Commit bd2a2a1e authored by Eli Zaretskii's avatar Eli Zaretskii

Improve documentation of etags

* doc/emacs/maintaining.texi (Tag Syntax, Create Tags Table):
Improve documentation of etags options and of source language
detection.
parent 7ba75b96
......@@ -2142,10 +2142,13 @@ to function definitions by giving the @samp{--declarations} option to
@item
In C++ code, in addition to all the tag constructs of C code, member
functions are also recognized; member variables are also recognized,
unless you use the @samp{--no-members} option. Tags for variables and
functions in classes are named @samp{@var{class}::@var{variable}} and
@samp{@var{class}::@var{function}}. @code{operator} definitions have
tag names like @samp{operator+}.
unless you use the @samp{--no-members} option. @code{operator}
definitions have tag names like @samp{operator+}. If you specify the
@samp{--class-qualify} option, tags for variables and functions in
classes are named @samp{@var{class}::@var{variable}} and
@samp{@var{class}::@var{function}}. By default, class methods and
members are not class-qualified, which allows to identify their names in
the sources more accurately.
@item
In Java code, tags include all the constructs recognized in C++, plus
......@@ -2324,7 +2327,9 @@ The @command{etags} program reads the specified files, and writes a tags
table named @file{TAGS} in the current working directory. You can
optionally specify a different file name for the tags table by using the
@samp{--output=@var{file}} option; specifying @file{-} as a file name
prints the tags table to standard output.
prints the tags table to standard output. You can also append the
newly created tags table to an existing file by using the @samp{--append}
option.
If the specified files don't exist, @command{etags} looks for
compressed versions of them and uncompresses them to read them. Under
......@@ -2381,15 +2386,25 @@ input, by typing a dash in place of the file names, like this:
find . -name "*.[chCH]" -print | etags -
@end smallexample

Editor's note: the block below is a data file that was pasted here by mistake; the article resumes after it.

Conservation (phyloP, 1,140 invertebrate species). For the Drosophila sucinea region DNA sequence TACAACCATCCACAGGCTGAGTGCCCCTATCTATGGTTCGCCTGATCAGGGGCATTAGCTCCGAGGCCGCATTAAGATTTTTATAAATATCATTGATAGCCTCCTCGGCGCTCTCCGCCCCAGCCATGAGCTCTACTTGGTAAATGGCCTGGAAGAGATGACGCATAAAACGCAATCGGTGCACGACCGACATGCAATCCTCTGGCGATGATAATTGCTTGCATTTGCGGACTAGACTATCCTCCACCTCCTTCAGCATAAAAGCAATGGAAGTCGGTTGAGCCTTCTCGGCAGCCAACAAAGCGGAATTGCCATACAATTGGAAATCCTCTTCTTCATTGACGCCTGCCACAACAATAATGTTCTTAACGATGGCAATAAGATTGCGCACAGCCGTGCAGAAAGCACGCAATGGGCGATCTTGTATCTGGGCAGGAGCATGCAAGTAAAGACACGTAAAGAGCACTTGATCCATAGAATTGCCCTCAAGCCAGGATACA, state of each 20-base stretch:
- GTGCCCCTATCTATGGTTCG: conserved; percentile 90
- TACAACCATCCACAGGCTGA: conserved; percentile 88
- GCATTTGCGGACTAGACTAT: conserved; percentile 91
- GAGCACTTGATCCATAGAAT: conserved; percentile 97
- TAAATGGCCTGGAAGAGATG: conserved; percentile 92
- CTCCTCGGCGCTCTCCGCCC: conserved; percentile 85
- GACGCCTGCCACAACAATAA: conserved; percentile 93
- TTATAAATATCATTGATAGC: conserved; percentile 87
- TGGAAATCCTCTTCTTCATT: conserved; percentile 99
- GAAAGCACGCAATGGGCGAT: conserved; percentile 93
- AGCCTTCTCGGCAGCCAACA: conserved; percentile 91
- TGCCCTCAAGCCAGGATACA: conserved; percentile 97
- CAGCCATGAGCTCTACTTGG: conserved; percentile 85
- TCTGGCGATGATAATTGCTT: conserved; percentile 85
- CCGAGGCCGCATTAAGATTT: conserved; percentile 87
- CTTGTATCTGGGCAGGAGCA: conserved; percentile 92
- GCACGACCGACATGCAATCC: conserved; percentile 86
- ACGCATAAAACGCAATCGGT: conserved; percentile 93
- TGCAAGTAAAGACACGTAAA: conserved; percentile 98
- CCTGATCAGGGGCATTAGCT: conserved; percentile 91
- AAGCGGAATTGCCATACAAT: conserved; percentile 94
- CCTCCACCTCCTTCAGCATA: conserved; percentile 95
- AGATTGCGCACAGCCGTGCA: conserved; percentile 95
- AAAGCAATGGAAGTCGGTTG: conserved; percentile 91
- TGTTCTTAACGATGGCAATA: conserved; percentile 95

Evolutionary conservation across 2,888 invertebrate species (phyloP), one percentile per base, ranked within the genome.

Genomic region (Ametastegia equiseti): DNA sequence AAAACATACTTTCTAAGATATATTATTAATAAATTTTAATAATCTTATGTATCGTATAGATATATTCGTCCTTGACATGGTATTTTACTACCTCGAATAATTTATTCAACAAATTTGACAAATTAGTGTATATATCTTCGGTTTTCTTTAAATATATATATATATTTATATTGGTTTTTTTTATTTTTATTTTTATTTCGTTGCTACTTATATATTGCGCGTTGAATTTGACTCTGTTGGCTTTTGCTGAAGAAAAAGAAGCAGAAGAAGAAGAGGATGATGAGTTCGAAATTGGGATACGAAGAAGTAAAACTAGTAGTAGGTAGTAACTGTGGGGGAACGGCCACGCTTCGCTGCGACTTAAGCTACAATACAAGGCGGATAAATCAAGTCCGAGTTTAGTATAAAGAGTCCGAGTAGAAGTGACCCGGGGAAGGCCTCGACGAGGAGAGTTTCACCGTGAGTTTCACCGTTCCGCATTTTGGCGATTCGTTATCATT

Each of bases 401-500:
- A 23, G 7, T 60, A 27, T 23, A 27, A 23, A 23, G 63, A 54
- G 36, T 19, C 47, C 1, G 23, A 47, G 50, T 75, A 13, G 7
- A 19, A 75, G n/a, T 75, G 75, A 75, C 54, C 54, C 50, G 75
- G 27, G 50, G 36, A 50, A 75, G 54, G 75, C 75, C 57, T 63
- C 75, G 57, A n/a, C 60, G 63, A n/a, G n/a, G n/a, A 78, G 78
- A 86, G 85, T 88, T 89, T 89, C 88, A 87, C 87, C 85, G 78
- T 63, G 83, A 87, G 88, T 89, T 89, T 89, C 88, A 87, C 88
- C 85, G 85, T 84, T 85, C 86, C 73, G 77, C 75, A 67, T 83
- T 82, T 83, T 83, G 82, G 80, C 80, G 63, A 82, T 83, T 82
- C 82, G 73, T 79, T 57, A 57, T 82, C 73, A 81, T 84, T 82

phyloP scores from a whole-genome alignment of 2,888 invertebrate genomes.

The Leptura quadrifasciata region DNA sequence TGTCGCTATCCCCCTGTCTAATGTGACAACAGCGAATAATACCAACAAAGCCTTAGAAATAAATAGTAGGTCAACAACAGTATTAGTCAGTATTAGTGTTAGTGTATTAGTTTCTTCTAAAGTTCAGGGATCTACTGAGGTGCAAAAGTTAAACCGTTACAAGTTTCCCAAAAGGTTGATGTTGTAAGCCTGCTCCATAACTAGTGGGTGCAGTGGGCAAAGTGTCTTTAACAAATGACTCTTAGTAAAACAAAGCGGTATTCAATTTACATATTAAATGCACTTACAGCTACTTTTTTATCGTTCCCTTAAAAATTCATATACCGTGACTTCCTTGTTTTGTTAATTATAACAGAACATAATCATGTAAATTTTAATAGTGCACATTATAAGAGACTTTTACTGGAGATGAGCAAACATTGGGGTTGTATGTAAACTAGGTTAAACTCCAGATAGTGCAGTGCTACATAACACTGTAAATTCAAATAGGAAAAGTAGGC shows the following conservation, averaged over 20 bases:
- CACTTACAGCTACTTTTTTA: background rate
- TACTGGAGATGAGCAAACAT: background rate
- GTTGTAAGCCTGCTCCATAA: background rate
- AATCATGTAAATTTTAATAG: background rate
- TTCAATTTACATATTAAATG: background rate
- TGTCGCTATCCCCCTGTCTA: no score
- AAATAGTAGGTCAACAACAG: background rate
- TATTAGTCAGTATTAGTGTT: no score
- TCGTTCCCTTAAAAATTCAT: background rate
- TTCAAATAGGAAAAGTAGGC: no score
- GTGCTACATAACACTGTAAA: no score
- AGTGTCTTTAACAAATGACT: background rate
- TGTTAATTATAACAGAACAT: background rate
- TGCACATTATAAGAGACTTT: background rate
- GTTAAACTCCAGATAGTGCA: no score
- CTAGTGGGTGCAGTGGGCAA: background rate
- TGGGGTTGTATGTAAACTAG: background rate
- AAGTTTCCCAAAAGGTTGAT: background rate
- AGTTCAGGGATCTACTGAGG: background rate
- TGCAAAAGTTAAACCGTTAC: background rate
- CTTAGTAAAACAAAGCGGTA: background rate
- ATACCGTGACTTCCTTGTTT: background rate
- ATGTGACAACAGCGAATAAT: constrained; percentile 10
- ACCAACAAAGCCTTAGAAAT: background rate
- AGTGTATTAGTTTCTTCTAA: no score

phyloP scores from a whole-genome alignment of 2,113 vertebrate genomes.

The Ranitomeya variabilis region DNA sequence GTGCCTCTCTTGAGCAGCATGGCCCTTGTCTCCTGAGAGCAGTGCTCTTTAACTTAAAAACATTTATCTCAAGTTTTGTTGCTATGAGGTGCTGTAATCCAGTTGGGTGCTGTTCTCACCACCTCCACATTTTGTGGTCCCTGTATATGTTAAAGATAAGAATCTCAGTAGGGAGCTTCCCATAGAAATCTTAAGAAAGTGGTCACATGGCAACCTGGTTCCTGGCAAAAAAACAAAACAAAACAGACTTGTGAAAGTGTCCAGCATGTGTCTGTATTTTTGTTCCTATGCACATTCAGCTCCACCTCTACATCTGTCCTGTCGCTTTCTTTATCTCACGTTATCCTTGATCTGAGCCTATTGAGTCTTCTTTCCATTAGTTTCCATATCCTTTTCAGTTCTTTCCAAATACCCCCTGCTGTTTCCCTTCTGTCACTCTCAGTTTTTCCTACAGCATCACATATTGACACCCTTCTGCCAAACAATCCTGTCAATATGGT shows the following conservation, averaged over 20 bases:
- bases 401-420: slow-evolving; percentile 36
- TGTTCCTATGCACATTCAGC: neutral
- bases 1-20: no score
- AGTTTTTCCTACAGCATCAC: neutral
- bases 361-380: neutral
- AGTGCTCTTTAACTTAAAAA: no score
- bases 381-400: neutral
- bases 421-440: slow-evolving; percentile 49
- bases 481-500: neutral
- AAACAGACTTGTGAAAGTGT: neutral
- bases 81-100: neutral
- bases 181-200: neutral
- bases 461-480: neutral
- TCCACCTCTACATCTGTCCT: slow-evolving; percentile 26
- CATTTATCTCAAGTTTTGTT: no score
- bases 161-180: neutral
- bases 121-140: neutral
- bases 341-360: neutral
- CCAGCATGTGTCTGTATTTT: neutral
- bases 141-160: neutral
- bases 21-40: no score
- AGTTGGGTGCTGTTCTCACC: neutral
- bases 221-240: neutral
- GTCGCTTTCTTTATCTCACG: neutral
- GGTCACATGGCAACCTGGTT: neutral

@command{etags} recognizes the language used in an input file based
on its file name and contents. You can specify the language
explicitly with the @samp{--language=@var{name}} option. You can
intermix these options with file names; each one applies to the file
names that follow it. Specify @samp{--language=auto} to tell
@command{etags} to resume guessing the language from the file names
and file contents. Specify @samp{--language=none} to turn off
language-specific processing entirely; then @command{etags} recognizes
tags by regexp matching alone (@pxref{Etags Regexps}).
@command{etags} recognizes the language used in an input file based on
its file name and contents. It first tries to match the file's name and
extension to the ones commonly used with certain languages. Some
languages have interpreters with known names (e.g., @command{perl} for
Perl or @command{pl} for Prolog), so @command{etags} next looks for an
interpreter specification of the form @samp{#!@var{interp}} on the first
line of an input file, and matches that against known interpreters. If
none of that works, or if you want to override the automatic detection of
the language, you can specify the language explicitly with the
@samp{--language=@var{name}} option. You can intermix these options with
file names; each one applies to the file names that follow it. Specify
@samp{--language=auto} to tell @command{etags} to resume guessing the
language from the file names and file contents. Specify
@samp{--language=none} to turn off language-specific processing entirely;
then @command{etags} recognizes tags by regexp matching alone
(@pxref{Etags Regexps}). This comes in handy when an input file uses a
language not yet supported by @command{etags}, and you want to avoid
having @command{etags} fall back on Fortran and C as the default
languages.
The option @samp{--parse-stdin=@var{file}} is mostly useful when
calling @command{etags} from programs. It can be used (only once) in
......
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